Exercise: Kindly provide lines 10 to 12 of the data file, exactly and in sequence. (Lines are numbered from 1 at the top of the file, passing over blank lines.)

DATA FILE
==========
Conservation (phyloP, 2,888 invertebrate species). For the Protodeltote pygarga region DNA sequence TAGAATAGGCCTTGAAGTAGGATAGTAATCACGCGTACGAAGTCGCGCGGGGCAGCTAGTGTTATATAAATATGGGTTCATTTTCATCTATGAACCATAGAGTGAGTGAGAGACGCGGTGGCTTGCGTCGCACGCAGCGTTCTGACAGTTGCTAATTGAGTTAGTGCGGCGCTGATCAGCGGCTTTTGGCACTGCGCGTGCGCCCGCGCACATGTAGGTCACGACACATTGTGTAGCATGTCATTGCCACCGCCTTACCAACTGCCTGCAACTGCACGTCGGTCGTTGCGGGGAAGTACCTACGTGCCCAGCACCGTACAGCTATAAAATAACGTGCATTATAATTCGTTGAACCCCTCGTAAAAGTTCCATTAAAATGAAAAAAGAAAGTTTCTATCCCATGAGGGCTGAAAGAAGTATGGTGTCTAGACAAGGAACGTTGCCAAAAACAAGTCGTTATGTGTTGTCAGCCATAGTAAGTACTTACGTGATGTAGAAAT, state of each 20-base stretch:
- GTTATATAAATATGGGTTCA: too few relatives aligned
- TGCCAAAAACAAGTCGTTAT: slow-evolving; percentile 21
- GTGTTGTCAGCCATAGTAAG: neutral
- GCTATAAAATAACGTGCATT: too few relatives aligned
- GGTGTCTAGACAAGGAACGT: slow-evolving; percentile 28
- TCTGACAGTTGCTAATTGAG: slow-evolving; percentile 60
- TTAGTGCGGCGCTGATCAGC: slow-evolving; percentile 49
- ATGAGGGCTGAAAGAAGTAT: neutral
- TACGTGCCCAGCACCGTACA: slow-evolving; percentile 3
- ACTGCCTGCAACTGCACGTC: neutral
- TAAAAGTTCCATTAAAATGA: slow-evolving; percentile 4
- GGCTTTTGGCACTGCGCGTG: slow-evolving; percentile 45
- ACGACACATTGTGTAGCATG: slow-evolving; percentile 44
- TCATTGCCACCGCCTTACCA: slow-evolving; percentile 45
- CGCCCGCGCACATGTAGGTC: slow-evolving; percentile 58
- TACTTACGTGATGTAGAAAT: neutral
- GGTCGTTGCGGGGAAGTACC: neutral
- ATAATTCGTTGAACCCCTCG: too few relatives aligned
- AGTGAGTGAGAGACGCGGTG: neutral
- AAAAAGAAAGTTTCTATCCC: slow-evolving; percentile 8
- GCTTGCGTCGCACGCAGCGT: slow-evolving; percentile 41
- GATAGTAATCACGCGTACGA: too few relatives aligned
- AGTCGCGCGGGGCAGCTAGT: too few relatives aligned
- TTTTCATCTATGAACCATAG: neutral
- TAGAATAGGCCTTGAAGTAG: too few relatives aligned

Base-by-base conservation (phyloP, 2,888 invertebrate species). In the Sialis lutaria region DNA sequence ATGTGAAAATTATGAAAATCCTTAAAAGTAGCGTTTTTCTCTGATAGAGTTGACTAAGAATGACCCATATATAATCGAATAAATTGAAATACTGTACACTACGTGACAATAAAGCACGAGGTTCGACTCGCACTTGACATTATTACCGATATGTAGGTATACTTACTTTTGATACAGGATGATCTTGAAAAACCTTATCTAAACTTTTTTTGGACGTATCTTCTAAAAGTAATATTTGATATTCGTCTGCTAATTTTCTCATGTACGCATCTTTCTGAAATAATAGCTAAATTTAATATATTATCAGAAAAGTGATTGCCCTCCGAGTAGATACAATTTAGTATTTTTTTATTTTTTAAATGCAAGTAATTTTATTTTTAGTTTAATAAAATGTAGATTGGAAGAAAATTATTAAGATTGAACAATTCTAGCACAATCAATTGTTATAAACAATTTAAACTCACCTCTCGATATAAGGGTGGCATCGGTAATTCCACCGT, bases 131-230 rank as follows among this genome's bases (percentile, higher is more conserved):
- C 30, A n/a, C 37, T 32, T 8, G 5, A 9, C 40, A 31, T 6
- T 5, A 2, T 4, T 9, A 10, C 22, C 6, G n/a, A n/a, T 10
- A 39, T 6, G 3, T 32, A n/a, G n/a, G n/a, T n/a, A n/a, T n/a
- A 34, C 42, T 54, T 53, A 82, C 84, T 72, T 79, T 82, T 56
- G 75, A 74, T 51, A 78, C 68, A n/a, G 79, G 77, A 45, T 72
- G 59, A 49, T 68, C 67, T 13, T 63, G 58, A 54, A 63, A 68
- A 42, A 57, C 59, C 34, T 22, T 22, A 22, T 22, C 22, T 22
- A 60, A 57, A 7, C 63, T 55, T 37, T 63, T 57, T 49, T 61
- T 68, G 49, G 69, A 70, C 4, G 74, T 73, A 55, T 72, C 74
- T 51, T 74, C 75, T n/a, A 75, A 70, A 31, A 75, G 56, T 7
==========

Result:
- TACGTGCCCAGCACCGTACA: slow-evolving; percentile 3
- ACTGCCTGCAACTGCACGTC: neutral
- TAAAAGTTCCATTAAAATGA: slow-evolving; percentile 4